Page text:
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Fired IT guy puts porn in ex-boss' PowerPoint, gets sweet revenge

A guy who slips porn into a CEO's PowerPoint presentation isn't the kind of computer nerd you'd expect to spend his off-Internet hours making homemade gun silencers. But disgruntled IT guy Walter Powell, 52, apparently wasn't in it for the lulz.

Sentenced this week to three years probation and a 100 hours community service for crimes connected to the the aforementioned porn prank, the former IT director for Baltimore Substance Abuse Systems still faces federal charges connected to the guns and homemade silencer supplies cops found when they searched his home for evidence of hacking.

Powell's road to arrest started in September 2009 when he was fired from his position at BSAS. Why he got canned, we do not know. But what he did next was creepy. 

According to court records, Powell spent at least 32 days hanging out on BSAS's computer system post-canning, using his still-active passcode to install keylogging software to steal employee passwords and generally wreak havoc.

Powell accessed at least five employee email accounts, forwarding some of their emails to other employees — which no doubt resulted in a lot of awkward office encounters the next day (as anyone ever emailed smack about fellow employees can imagine). Pretending to be BSAS CEO Greg Warren, Powell also composed a fake email in Warren's account and sent it to the entire BSAS distribution list. Hilarity, most likely, did not ensue.

Then came Powell's coup de grace, the PowerPoint prank. Here's how it's delightfully described by the Baltimore Sun:

"It happened one day last year, as more than a dozen board members of a Baltimore substance abuse center had gathered around a conference room. The CEO was giving a PowerPoint presentation on his accomplishments.

Suddenly, his computer shut down, then restarted, replacing the latest slide with an image of a naked woman onto a 64-inch screen. The board members include city officials and foundation heads and is chaired by Baltimore's health commissioner."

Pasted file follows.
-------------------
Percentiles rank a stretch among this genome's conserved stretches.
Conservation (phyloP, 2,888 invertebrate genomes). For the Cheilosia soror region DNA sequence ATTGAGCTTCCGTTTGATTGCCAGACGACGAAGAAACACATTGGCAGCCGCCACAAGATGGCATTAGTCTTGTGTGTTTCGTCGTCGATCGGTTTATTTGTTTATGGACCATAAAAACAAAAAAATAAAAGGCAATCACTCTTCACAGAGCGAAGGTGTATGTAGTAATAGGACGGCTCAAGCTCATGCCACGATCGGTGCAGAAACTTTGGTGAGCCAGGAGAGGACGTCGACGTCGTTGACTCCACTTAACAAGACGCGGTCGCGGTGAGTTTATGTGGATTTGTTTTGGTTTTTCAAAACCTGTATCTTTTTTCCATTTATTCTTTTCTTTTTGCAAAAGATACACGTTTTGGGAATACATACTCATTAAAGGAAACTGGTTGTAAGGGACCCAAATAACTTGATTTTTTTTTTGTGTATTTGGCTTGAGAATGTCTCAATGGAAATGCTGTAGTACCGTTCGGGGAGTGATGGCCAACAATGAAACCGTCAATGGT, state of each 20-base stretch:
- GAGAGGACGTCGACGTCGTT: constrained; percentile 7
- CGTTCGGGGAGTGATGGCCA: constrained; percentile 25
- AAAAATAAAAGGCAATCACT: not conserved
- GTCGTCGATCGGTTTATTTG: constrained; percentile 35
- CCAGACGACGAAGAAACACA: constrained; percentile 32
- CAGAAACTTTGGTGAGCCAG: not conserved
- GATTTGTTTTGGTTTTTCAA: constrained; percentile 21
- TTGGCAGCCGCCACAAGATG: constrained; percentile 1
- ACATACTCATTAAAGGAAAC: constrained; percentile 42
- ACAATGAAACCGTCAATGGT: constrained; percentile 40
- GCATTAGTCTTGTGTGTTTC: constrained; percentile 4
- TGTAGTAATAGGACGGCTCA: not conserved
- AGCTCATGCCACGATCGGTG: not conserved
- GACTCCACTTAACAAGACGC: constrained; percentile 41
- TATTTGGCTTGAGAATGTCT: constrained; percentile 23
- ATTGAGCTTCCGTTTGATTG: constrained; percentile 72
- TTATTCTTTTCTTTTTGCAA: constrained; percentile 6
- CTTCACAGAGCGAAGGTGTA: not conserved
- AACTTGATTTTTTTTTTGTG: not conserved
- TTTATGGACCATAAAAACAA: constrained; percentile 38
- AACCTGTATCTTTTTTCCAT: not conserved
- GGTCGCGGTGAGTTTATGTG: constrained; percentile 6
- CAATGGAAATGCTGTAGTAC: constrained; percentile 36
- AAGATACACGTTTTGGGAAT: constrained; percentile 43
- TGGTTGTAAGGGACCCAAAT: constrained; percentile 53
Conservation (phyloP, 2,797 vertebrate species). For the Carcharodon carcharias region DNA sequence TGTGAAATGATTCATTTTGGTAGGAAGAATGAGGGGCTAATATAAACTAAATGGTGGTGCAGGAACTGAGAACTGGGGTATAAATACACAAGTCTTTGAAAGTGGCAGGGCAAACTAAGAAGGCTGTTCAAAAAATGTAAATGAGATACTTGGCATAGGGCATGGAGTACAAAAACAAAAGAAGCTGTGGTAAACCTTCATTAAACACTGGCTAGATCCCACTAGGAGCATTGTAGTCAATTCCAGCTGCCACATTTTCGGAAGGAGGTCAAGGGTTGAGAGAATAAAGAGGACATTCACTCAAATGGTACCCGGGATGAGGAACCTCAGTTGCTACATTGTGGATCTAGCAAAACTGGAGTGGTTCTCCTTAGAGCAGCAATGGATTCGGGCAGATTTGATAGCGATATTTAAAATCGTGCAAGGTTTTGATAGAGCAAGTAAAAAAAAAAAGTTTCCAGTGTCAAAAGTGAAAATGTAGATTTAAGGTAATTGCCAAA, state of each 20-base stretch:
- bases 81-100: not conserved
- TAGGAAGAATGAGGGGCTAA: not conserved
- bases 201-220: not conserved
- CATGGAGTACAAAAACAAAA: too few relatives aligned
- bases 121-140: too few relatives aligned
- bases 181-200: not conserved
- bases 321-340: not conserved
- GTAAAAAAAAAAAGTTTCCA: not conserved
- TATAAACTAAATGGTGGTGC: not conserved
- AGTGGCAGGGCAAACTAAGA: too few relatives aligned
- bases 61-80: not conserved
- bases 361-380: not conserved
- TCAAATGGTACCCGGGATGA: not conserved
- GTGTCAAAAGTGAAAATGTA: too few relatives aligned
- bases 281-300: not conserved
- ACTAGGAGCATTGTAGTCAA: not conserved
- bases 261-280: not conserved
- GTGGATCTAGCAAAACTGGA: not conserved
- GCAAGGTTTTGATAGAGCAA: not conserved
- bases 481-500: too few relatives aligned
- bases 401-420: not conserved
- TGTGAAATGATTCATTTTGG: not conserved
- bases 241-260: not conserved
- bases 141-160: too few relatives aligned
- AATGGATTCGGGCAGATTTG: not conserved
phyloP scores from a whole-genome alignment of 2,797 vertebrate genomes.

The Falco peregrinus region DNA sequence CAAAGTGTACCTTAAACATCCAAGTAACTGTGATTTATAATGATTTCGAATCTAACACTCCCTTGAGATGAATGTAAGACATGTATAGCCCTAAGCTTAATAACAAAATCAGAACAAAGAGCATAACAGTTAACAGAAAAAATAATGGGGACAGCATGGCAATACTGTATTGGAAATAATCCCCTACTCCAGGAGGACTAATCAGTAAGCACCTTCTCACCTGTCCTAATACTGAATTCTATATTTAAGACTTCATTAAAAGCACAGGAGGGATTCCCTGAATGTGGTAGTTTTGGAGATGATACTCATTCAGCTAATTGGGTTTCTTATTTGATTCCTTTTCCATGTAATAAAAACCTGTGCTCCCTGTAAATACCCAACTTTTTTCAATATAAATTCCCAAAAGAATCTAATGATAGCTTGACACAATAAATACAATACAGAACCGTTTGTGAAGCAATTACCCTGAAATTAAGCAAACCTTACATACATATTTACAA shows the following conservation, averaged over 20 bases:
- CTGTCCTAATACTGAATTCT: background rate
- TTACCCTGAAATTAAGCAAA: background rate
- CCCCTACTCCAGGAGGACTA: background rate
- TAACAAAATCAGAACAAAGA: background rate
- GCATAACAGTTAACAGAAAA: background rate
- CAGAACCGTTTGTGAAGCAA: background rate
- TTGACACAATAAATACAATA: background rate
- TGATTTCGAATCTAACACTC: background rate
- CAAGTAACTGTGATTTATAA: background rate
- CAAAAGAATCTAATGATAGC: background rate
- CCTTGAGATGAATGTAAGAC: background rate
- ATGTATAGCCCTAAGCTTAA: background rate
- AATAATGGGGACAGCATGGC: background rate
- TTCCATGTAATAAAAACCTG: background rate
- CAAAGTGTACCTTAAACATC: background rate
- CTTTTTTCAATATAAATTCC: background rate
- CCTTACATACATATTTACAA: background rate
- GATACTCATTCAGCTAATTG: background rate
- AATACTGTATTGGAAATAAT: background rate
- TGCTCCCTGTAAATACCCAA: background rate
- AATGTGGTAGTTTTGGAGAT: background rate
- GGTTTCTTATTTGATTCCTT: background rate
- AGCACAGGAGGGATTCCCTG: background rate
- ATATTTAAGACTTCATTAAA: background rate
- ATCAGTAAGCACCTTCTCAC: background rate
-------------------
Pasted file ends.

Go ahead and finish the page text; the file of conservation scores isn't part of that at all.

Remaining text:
Surpise pr0n — you've got to appreciate the classics. People have been tricking others into looking at naughty pictures since the Internet began. (Granted, back then it was ASCII, but still.) It's universal. It's illegal, It's hilarious — as long as it's among adults of course, and it isn't preceded by the darker actions of a gun silencer-making dude digging through the emails of his former coworkers and possibly ramping up to do who-knows-what evil.

You know, in a security software poll a couple of years back, one in three IT workers admitted to snooping around employee email and other private company info, just because they could. But no matter how many hours they've lost asking us if we've tried turning the computer off, then on again, most aren't actively plotting against us. Still, in our increasingly service-oriented society, there are two survival skills we must always remember: Never mess with people who handle your food; and never, whenever possible, enrage the IT guy.

More on the annoying way we live now:

Helen A.S. Popkin goes blah blah blah about the Internet. Tell her to get a real job on Twitter and/or Facebook.